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But a roll of toilet paper in the glove compartment is optional, New Zealand Rally Championship scrutineer Dave Robb said yesterday as he checked over all the cars competing in this weekend’s Otago Rally.
"The cars still have to be road legal, but they are very different to the average family car.
"All the mod-cons are gone. It’s to make the cars lighter.
"There’s no back seat, no hood linings, no carpet, no air conditioning — not even heaters.
"They have plastic windows — some of them can be wound down — but there are definitely no electric windows.
"The only luxury would be a roll of loo paper — for the co-driver probably."
Mr Robb was joined by rally organisers and Otago Polytechnic automotive students yesterday to scrutinise each competing vehicle to make sure they were safe before heading into dangerous territory around some of the region’s greatest rally routes today.
The importance of the job could not be underestimated, he said.
"They’re running through forestry, there’s trees and fence posts on either side, all sorts of stuff they can hit at very high speeds.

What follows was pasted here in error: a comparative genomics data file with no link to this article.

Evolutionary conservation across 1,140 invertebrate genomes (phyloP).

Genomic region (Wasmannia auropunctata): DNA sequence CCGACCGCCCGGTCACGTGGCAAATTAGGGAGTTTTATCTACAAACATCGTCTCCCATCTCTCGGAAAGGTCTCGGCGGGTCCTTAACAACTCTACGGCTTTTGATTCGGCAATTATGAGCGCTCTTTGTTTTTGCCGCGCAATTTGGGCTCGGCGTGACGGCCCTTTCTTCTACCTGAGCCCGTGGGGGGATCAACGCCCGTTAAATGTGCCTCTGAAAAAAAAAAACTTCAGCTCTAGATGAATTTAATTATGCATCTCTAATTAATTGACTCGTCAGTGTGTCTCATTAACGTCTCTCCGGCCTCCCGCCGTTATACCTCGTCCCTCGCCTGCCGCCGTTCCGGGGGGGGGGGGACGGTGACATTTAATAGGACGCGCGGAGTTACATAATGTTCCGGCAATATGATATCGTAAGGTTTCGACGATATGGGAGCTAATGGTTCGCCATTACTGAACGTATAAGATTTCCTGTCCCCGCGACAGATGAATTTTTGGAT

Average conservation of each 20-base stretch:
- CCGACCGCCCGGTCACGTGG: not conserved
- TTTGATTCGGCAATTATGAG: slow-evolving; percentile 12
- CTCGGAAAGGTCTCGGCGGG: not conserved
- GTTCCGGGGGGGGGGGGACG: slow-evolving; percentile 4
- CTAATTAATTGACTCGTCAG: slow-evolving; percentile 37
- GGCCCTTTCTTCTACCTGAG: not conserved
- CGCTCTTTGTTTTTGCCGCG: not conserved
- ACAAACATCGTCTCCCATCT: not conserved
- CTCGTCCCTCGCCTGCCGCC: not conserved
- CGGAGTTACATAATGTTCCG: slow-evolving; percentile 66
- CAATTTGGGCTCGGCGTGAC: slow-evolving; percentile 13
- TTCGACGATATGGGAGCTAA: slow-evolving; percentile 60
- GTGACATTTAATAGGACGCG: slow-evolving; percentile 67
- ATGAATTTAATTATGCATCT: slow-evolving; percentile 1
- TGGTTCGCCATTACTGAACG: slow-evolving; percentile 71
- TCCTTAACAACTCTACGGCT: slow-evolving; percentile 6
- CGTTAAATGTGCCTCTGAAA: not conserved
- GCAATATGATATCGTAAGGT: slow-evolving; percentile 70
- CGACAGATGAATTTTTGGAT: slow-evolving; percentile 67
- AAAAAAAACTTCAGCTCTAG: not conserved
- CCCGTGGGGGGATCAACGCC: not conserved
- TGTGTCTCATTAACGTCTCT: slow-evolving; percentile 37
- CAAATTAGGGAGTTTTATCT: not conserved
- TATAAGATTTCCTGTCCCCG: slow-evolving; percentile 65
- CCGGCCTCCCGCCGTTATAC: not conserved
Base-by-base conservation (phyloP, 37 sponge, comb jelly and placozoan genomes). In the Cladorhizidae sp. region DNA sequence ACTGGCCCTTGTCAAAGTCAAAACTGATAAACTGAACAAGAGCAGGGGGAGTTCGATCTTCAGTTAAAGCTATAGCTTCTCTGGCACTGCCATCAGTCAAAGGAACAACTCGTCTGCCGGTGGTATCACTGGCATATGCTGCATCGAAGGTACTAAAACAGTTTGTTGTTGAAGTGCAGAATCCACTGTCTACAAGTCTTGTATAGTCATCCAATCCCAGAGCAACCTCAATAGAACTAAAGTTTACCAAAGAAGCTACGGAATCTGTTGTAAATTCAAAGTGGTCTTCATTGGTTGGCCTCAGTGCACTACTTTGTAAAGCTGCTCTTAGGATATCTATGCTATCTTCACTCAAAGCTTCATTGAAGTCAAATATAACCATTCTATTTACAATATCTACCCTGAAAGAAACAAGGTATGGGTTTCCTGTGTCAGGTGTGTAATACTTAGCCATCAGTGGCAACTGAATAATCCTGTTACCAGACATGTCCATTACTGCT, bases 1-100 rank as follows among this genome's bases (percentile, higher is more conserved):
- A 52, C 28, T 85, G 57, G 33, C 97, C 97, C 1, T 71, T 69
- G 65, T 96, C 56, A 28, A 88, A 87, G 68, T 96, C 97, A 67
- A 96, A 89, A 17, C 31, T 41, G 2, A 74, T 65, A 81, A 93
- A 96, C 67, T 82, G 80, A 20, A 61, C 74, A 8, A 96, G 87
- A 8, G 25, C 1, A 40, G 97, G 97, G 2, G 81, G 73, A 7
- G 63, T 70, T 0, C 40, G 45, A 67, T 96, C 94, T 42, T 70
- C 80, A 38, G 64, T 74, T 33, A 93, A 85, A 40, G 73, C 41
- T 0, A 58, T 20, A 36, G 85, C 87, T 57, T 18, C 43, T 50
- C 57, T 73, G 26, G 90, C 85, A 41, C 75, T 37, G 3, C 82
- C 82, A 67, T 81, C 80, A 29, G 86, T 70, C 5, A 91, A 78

"[Rally racing] is very safe these days but there is an element of danger in it, so we want to make sure the cars don’t let the drivers down."
"Basically, we check the roll-cages, the seats, harnesses, first-aid kits and, from a compliance point of view, we make sure that the cars represent the class that they’ve entered."
After the Covid-19 pandemic caused the cancellation of rally racing across the country last year, 113 drivers have entered this year’s 14-stage, 298km Otago Rally.
The rally starts in South Otago this morning for fast, flowing special stages, before returning to Dunedin for the spectator-friendly tarmac super stage from 3pm, in the Wickliffe St area.
Tomorrow, they will head south of Dunedin to areas including the popular Kuri Bush test, before the winners are crowned at the Brighton Domain from 3pm.